On Death and Dying Part 2: The Gift of My Own Death


“The fear of death follows from the fear of life. A man who lives fully is prepared to die at any time.”  ― Mark Twain

“The fear of death follows from the fear of life. A man who lives fully is prepared to die at any time.” ― Mark Twain

 

When I was a 19 year old and a freshman at Georgia Tech, I had a near death experience.  The year was 1978.  I was at a fraternity party and walked through a very large plate-glass window (five feet by nine feet).  I was rushed to the hospital where the doctor told me that many people who do this recoil when they hit the glass and either cut off a limb or decapitate themselves.  I still had my head, but I was cut up pretty badly.  My face was deeply cut and you could see the ball and socket joint in my shoulder.  The doctors stitched me up and sent me home.  It made me rethink everything in my life.

Before that accident, I was extremely arrogant and condescending.  I made fun of others for their “shortcomings” even if it was something they had no control over such as their physical appearance or stutter or affectation.  After the accident, my empathy level went way up. I had much more compassion, probably because of a prominent scar on my face.  I was now the scar-faced guy.  The guy with the scar.  It made my hyper-aware of how people judge.  How I used to judge.  How I still judge if I don’t catch myself.  So, as a result of this experience, something changed dramatically within me.

Now for the second near death experience, which took place in February of 2015.  The day after a routine physical, I received a frantic call from my primary care physician.  He told me to go directly to the emergency room.  He said that all of my blood values were in the single digits.  I had very low red blood cells, white blood cells, and platelets.  My wife and I drove to the emergency room and checked in. They asked me if I had any headaches, nose bleeds, fatigue?  I told them I did not, but now that they mentioned it, I did feel a little tired.  They said that with these numbers, I should be experiencing a massive brain hemorrhage and be near death.  It didn’t make sense that I was still conscious.  So they drew more blood and ran some more tests.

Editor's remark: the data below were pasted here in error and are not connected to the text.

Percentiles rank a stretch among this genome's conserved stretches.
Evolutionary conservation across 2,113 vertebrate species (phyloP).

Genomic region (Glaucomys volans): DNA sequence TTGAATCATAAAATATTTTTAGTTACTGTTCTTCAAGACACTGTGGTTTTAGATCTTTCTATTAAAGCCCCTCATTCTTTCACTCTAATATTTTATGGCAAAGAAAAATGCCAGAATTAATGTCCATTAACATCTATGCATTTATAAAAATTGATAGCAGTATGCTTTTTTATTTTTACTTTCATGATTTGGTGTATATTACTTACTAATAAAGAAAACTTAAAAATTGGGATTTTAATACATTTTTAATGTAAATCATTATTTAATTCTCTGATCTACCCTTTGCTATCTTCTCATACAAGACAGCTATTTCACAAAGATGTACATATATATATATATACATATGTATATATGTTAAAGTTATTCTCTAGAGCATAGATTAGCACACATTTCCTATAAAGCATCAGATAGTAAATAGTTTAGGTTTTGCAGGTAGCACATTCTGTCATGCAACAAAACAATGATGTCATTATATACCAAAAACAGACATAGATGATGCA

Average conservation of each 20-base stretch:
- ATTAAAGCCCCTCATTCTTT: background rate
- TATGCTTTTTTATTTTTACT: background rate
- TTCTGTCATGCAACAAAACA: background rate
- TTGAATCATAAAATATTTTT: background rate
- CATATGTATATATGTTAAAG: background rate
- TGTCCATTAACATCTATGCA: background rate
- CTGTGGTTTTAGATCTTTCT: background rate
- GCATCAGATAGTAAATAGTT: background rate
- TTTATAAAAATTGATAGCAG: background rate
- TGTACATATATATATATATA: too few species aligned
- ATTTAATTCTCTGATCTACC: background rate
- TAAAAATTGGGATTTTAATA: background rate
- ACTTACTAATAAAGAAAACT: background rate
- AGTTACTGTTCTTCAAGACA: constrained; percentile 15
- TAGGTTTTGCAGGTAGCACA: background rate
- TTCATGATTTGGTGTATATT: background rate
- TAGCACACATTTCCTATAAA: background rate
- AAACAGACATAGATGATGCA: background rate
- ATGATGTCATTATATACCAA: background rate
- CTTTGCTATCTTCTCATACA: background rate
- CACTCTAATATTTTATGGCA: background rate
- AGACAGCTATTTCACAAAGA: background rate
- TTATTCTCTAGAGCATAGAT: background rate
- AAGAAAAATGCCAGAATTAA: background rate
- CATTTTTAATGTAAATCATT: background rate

My wife and I waited for four hours for the results.  Did I need to call anyone?  Were there any unresolved issues?  No.  Not really.  My mom, who had dementia, would not understand a call to her, but there were no unresolved issues with her that needed to be addressed.  I had good life insurance for my wife and we had nothing to resolve.  I was good to go.  I was ready to leave the earth if that was the plan.  I contacted my brothers and my close friends and told them via text.  They offered up prayers and support.  My wife and I and my entire support system prayed for a miracle.

At the end of the four hour wait, the doctor came in and told me that my blood test was textbook normal and that I could go home.  It made me think.  Did a miracle just take place?  Was I somehow healed of this horrible blood disorder?  I’m not sure.  They called it a lab error.  In any case, I was given a great gift.  I saw my own death without the consequence of my own death.  I was reassured and content with my life.  There were no major things to resolve and I have lived a good life.  It did make me think about trying to worry a little less and work a little less and enjoy life a little bit more. I don’t like to offer advice to anyone, but I hope you won’t wait for your near death experience to re-examine your life and see if you want to make any changes.

 

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4 Responses to On Death and Dying Part 2: The Gift of My Own Death

  1. Bebe says:

    God is holding you in His hands!

  2. Lena Robbins says:

    You are an inspiration to me, and a joy to others, and a delight to be part of my family I love you
    .

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